The court is unlikely to impose forfeiture where the breach was by someone acting in good faith or honestly and/or where it would not be ‘proportionate and equitable’ to do so. In practice, this means that an honest belief that something is not a duty or unknowingly doing something wrong will be unlikely to attract forfeiture. However, clear cases of serious and/or continuous breach, such as losing a major client or hiding partnership profits may qualify.
The status and ownership of work in progress is another area that causes problems when a partner/member leaves. What happens to unbilled work at the time of exit? What can the partnership do when an exiting partner transfers their current work to a new firm in competition with the partnership/LLP? The forfeiture rule may now apply to such circumstances to provide a level of redress.
As explained, not every situation will give rise to a right of the partnership or LLP to forfeit remuneration or capital otherwise due to partners. Before taking action partnerships need to consider:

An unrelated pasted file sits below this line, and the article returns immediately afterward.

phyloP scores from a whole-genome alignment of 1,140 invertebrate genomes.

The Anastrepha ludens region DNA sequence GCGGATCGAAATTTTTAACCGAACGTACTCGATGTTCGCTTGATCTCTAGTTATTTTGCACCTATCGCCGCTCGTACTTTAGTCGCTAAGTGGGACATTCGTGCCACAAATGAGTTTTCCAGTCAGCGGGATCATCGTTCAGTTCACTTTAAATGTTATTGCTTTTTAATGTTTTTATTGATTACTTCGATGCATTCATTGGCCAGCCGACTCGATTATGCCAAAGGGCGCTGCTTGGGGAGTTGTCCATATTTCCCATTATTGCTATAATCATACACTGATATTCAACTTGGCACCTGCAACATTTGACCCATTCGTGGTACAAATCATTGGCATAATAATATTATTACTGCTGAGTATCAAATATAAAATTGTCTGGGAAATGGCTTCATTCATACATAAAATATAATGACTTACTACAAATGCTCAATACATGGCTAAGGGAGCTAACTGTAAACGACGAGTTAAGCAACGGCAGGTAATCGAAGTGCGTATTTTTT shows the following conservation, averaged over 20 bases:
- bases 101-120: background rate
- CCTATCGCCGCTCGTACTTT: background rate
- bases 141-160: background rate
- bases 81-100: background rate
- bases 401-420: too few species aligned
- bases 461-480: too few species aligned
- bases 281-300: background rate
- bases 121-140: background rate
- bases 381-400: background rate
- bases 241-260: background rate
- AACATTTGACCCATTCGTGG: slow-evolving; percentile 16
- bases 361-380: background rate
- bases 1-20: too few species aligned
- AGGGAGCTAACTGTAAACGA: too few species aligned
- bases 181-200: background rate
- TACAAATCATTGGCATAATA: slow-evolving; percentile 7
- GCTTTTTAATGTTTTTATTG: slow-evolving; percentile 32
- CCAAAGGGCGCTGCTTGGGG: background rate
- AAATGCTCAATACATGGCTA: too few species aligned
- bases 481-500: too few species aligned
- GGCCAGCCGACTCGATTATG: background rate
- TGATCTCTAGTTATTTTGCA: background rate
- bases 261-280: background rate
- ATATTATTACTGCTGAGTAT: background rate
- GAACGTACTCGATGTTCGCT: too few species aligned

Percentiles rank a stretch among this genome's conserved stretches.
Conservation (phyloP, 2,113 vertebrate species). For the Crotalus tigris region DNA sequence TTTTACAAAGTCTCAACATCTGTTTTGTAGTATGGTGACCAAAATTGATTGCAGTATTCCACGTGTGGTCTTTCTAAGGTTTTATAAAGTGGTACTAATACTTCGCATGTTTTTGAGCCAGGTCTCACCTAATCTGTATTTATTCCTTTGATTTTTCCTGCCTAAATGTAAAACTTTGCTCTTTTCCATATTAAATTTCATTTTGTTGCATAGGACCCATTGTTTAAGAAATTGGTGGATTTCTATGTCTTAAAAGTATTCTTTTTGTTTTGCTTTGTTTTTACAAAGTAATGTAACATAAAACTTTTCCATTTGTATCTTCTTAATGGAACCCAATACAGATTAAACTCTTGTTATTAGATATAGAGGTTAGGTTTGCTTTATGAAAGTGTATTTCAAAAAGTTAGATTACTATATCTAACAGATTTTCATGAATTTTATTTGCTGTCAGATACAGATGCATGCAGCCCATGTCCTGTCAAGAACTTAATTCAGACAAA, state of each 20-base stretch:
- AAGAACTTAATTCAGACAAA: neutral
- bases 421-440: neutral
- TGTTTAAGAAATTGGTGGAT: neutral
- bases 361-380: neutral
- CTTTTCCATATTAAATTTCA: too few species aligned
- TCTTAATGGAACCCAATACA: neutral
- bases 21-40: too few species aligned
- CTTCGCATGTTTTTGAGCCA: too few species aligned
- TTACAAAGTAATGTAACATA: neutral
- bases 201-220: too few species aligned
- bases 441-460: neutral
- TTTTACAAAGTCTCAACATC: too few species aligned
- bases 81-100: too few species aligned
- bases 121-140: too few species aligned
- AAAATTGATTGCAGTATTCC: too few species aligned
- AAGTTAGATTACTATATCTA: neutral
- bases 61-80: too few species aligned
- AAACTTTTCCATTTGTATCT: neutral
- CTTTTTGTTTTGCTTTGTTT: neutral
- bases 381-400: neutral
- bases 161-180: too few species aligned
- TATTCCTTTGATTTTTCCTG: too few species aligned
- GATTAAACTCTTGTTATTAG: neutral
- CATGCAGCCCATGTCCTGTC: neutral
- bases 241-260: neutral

Is the partner/member a fiduciary?
Has the partner breached a fiduciary duty?
Will the partner have grounds for claiming they are not a partner but in fact an employee. Under UK employment law it is very difficult to forfeit employment income unless there is a right of set off and the claim is properly made out.
Was the breach honest? In the circumstances, would it be proportionate and equitable to apply the forfeiture rule?
When considering whether to impose the forfeiture rule, be careful not to waive the breach; in such cases, there would be no ability either to clawback payments made, withhold profit due or apply for forfeiture.
Always consider your partnership agreement and do not assume that all partnerships are the same. In terms of future forfeiture consider: